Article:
Mary (Donna Reed) is given "The Spinster" trope treatment, moving from a character in the first half who is bubbly, warm, vivacious and feminine, to a severe, scared, 'mousy' "old maid" in the second half who works--gasp!--at a library.


This issue with the film has already been explored by other, more qualified critics, but it's an important reminder before we move into the finale. The idea that Mary, as a person who wanted to be a wife and mother, wouldn't have found someone else to marry is...unlikely. We could argue forever about whether or not she would have been happier with George than with another man, but this gets into "The God Who Loves You" territory, as if there's one master plan that our choices either lead us to or away from. No one has that certainty: that you're marrying the BEST possible person for you out of all 7 (or 3.5) billion people in the world, or you've picked the right city, house, job, that gives you the more satisfaction than any other possible city, house, or job.

As Cheryl Strayed says about major decision-marking in "Tiny Beautiful Things" (x):
"...There will likely be no clarity, at least at the outset; there will only be the choice you make and the sure knowledge that either one will contain some loss."*
She's writing back to a man who loves his childless life but also wonders if he should want/have children. I love her response:
"If I could go back in time I'd make the same choice [to be a mother] in a snap. And yet, there remains my sister life. All the other things I could have done instead. I wouldn't know what I couldn't know until I became a mom, and so I'm certain there are things I don't know because I can't know because I did. Who would I have nurtured had I not been nurturing my two children over these past seven years? In what creative and practical forces would my love have been gathered up? What didn't I write because I was catching my children at the bottoms of slides and spotting them as they balanced along the tops of low brick walls and pushing them endlessly in swings? What did I write because I did? Would I be happier and more intelligent and prettier if I had been free all this time to read in silence on a couch that sat opposite of Mr. Sugar's? Would I complain less? Has sleep deprivation and the consumption of an exorbitant number of Annie's Homegrown Organic Cheddar Bunnies taken years off my life or added years onto it? Who would I have met if I had bicycled across Iceland and hiked around Mongolia and what would I have experienced and where would that have taken me?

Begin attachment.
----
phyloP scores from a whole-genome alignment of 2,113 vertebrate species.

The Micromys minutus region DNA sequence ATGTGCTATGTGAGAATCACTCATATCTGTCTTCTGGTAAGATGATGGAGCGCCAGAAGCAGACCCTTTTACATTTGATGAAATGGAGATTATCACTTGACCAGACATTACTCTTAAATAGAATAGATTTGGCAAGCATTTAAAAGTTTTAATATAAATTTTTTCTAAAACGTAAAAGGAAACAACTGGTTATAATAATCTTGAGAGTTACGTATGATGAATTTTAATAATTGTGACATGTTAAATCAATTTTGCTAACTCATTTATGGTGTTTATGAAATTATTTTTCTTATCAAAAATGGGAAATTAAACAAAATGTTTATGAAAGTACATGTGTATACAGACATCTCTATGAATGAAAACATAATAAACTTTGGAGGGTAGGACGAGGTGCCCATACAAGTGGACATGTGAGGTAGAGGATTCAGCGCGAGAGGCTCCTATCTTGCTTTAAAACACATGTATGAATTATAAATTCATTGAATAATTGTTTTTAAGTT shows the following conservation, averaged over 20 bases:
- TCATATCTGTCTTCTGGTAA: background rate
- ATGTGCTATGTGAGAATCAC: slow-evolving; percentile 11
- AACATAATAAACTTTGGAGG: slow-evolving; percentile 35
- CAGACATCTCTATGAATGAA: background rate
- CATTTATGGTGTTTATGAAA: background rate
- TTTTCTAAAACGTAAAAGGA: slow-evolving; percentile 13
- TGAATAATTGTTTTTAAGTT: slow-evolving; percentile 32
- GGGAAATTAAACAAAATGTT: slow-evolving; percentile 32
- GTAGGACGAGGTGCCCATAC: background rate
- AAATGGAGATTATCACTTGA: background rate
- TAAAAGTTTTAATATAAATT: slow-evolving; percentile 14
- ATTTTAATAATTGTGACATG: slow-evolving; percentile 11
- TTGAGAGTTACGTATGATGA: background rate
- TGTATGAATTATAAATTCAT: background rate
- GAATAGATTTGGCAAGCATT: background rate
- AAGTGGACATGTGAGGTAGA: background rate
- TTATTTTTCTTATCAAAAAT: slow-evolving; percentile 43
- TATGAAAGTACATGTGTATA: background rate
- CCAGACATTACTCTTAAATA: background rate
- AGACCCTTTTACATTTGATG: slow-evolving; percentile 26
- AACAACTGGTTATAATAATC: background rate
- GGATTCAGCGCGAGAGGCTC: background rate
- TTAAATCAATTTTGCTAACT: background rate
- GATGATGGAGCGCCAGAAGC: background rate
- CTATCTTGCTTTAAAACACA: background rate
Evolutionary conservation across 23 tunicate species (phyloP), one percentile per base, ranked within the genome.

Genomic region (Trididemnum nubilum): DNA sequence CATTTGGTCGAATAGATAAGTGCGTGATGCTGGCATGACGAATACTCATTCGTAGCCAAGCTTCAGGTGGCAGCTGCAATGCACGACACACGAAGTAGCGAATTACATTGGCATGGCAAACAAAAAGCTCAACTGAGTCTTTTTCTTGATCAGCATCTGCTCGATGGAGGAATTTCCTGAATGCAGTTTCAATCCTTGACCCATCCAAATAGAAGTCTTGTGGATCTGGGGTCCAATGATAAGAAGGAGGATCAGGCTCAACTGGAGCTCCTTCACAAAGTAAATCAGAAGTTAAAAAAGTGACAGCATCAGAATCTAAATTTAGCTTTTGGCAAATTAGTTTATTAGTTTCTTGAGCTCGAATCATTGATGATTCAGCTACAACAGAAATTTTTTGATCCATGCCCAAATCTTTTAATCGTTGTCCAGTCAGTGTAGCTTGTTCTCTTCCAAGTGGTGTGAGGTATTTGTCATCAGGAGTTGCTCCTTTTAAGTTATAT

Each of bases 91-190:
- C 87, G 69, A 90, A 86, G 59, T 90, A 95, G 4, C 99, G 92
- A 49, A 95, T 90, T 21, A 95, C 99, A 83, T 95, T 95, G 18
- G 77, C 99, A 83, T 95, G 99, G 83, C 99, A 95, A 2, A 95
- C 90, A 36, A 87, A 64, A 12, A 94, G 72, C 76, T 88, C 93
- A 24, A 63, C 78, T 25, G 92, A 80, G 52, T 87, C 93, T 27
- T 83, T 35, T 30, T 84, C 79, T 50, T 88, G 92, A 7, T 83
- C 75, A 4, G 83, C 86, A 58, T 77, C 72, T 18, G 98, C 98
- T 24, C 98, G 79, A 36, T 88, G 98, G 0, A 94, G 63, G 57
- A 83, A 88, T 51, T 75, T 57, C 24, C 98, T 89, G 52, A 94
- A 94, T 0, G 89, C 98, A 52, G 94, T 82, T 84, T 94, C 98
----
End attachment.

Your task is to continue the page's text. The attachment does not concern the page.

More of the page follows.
I'll never know and neither will you of the life you don't choose. We'll only know that whatever that sister life was, it was important and beautiful and not ours. It was the ghost ship that didn't carry us. There's nothing to do but salute it from the shore."
For the TJGS finale, I wanted a look at the ghost ship of Jim's life had he not met Jeannie or had 5 children with her. I was fine with it not being ultimately what he wanted, but I didn't want the ridiculous caricature that they ended up writing. 

He arrives home to see he lives with crass, misogynist friend Dave because, who could conceive of a single person in their 40s having their own home?

Then a strange woman comes out of the bathroom, joking about how much she pooped before grabbing a turkey drumstick out of the fridge, pulling out her wedgie, and asking Jim to come back to bed with her. Because if Jim didn't marry a 'clean' Catholic 'classy' woman like Jeannie, he would have meaningless sex with drunk, crass strangers.

Dave asks about Jim's half of the rent, implying he's financially irresponsible:

Jim continues to act confused and assumes it's all a joke, Dave then reveals that to top it all off, Jim does hard drugs as well:

The overall impression is Jim--without a wife and kids--is a mess whose personal life is unhealthy, empty, and out of control. Single people, ya know?!!

When he tries to go to his favorite deli, he's upset to find it closed: "This is where I go for alone time away from my wife and kids!" Steve arrives (and calls him Nathan because he's also been guardian-angeling Nathan Lane and keeps conflating them):

"All you have is alone time" is the clincher. A) 'Alone time' is assumed as depressing and unfulfilling because you're all alone! B) You couldn't possibly have any valuable relationships outside a spouse and children, like for instance: parents, siblings, friends, co-workers, etc. 

The weirdest 'upside-down' choice the show makes is with Blanca, the family's nanny. Apparently in a world where Jim and Jeannie don't marry and have kids, Blanca ends up not--as you might think--a nanny for a different family, but rather an angry drunk in fishnets and thigh-high boots who gets thrown out of comedy clubs:

When he gets inside the comedy club, everyone is afraid of him, and then three young men compliment him on his comedy albums, called "Moms Are Crazy Old Bitches" and "Bitches Are Crazy Bitches." So because he's single and childless, he became a raging misogynist?